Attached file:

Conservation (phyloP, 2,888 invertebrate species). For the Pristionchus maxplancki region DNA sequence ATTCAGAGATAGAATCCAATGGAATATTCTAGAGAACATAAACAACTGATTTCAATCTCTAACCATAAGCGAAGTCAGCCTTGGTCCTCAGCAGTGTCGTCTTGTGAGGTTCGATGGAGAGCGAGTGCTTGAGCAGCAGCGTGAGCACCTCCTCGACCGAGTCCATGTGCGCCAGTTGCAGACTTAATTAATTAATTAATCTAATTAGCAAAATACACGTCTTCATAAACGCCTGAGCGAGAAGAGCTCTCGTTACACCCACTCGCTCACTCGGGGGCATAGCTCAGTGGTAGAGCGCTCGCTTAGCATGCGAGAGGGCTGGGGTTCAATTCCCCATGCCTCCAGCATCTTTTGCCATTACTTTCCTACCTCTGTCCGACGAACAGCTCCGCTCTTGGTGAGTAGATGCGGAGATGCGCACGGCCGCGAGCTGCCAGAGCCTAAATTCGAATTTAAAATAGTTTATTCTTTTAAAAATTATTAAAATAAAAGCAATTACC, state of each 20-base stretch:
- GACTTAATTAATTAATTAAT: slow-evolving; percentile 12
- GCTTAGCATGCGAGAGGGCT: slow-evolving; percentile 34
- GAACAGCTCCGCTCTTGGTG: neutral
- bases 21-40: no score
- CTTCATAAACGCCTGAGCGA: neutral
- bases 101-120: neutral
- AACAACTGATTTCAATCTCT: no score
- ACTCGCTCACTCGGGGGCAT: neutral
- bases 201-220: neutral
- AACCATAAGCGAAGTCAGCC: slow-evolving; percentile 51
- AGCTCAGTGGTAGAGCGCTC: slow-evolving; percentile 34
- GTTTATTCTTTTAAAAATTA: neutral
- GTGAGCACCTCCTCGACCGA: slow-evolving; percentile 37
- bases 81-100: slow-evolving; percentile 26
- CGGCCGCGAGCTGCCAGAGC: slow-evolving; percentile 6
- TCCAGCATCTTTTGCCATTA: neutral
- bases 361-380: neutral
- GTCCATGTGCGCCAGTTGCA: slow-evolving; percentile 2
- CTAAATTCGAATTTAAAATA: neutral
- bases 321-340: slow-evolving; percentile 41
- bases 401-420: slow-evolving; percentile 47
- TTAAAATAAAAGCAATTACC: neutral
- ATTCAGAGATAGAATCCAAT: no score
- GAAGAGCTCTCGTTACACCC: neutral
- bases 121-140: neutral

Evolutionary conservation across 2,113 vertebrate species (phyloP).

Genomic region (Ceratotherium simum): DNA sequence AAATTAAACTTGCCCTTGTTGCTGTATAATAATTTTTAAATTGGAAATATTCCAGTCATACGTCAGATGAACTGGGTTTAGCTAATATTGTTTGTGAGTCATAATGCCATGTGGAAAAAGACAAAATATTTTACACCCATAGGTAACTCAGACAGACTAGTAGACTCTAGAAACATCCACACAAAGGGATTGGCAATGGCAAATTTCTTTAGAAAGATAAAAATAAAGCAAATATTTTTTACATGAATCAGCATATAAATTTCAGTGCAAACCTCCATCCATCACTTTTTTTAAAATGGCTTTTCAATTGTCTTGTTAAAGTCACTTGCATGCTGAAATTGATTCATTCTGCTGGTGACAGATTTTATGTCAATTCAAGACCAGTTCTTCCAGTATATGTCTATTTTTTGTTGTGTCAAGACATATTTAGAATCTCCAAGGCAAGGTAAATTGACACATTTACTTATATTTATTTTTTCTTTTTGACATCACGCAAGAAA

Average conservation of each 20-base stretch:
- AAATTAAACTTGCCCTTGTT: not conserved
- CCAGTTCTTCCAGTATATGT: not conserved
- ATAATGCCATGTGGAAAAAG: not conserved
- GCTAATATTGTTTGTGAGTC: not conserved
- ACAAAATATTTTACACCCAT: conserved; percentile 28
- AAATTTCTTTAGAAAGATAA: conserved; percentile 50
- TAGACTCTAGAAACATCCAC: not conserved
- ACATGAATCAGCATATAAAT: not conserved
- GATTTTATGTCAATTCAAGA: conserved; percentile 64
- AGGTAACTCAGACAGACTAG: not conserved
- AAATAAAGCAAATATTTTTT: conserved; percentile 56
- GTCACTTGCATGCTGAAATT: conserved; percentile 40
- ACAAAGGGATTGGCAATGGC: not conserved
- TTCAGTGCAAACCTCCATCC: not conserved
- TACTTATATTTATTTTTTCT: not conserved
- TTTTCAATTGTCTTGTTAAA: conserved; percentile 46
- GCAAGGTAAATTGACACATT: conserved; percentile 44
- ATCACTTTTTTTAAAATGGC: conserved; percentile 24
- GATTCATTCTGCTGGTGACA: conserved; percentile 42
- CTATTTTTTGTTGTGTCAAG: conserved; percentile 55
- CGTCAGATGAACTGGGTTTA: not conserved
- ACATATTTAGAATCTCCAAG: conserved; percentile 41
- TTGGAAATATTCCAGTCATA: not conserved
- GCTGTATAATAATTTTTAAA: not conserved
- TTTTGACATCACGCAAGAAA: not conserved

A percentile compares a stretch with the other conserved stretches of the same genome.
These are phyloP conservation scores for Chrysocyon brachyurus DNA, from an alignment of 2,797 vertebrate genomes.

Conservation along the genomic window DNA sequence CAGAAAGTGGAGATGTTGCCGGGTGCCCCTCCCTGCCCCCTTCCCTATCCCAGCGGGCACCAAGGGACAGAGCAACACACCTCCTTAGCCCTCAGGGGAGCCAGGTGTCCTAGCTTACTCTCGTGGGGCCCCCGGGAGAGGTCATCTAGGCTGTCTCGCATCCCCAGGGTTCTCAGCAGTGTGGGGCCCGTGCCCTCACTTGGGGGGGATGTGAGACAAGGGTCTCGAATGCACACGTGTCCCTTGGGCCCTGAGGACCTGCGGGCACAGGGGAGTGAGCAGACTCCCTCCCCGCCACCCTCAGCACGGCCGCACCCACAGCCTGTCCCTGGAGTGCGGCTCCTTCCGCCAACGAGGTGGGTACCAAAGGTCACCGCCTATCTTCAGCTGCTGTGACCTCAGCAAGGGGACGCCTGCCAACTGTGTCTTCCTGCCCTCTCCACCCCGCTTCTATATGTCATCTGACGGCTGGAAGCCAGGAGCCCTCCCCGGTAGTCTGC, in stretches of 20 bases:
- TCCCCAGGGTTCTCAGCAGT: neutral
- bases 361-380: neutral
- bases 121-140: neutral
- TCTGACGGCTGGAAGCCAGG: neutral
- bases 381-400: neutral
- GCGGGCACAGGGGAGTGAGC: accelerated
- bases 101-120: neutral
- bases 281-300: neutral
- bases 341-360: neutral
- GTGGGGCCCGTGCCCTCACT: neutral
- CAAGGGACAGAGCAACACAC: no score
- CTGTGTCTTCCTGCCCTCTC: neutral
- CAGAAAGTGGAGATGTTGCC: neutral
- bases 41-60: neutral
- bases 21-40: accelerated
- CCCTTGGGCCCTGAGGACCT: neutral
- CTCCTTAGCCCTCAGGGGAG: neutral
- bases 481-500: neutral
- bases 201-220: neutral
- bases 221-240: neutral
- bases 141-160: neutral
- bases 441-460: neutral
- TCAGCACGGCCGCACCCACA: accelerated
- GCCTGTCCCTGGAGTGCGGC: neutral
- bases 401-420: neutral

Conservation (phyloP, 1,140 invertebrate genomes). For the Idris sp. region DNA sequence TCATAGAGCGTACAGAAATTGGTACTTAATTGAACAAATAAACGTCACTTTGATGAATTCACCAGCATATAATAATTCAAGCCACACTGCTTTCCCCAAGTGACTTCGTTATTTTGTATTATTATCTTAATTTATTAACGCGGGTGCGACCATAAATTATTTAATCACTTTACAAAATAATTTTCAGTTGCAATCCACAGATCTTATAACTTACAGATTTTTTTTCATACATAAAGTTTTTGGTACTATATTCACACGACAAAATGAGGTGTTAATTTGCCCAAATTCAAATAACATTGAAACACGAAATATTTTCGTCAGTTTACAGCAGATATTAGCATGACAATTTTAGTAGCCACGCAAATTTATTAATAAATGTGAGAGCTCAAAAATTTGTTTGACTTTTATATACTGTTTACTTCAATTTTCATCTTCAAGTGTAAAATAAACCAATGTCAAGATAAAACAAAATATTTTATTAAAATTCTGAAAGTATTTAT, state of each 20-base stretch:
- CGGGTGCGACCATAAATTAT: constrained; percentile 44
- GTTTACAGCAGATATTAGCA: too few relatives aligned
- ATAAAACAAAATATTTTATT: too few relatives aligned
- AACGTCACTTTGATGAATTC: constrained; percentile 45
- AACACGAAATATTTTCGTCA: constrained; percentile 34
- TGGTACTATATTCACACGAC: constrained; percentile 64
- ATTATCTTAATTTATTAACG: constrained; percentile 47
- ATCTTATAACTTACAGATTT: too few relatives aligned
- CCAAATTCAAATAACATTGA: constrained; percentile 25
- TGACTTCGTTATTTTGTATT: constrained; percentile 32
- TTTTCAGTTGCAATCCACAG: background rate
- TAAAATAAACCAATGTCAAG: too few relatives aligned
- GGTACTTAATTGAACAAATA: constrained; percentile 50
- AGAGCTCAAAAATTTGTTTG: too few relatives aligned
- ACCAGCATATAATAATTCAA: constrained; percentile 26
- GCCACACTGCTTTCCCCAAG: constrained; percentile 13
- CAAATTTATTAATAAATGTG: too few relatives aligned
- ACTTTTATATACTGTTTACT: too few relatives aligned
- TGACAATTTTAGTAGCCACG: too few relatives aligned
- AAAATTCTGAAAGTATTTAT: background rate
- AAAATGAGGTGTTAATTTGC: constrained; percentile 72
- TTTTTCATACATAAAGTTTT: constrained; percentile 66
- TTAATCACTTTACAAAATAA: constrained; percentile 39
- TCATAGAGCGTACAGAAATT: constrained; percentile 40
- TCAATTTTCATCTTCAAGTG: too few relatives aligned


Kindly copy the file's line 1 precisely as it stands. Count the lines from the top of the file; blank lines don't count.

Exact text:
Conservation (phyloP, 2,888 invertebrate species). For the Pristionchus maxplancki region DNA sequence ATTCAGAGATAGAATCCAATGGAATATTCTAGAGAACATAAACAACTGATTTCAATCTCTAACCATAAGCGAAGTCAGCCTTGGTCCTCAGCAGTGTCGTCTTGTGAGGTTCGATGGAGAGCGAGTGCTTGAGCAGCAGCGTGAGCACCTCCTCGACCGAGTCCATGTGCGCCAGTTGCAGACTTAATTAATTAATTAATCTAATTAGCAAAATACACGTCTTCATAAACGCCTGAGCGAGAAGAGCTCTCGTTACACCCACTCGCTCACTCGGGGGCATAGCTCAGTGGTAGAGCGCTCGCTTAGCATGCGAGAGGGCTGGGGTTCAATTCCCCATGCCTCCAGCATCTTTTGCCATTACTTTCCTACCTCTGTCCGACGAACAGCTCCGCTCTTGGTGAGTAGATGCGGAGATGCGCACGGCCGCGAGCTGCCAGAGCCTAAATTCGAATTTAAAATAGTTTATTCTTTTAAAAATTATTAAAATAAAAGCAATTACC, state of each 20-base stretch: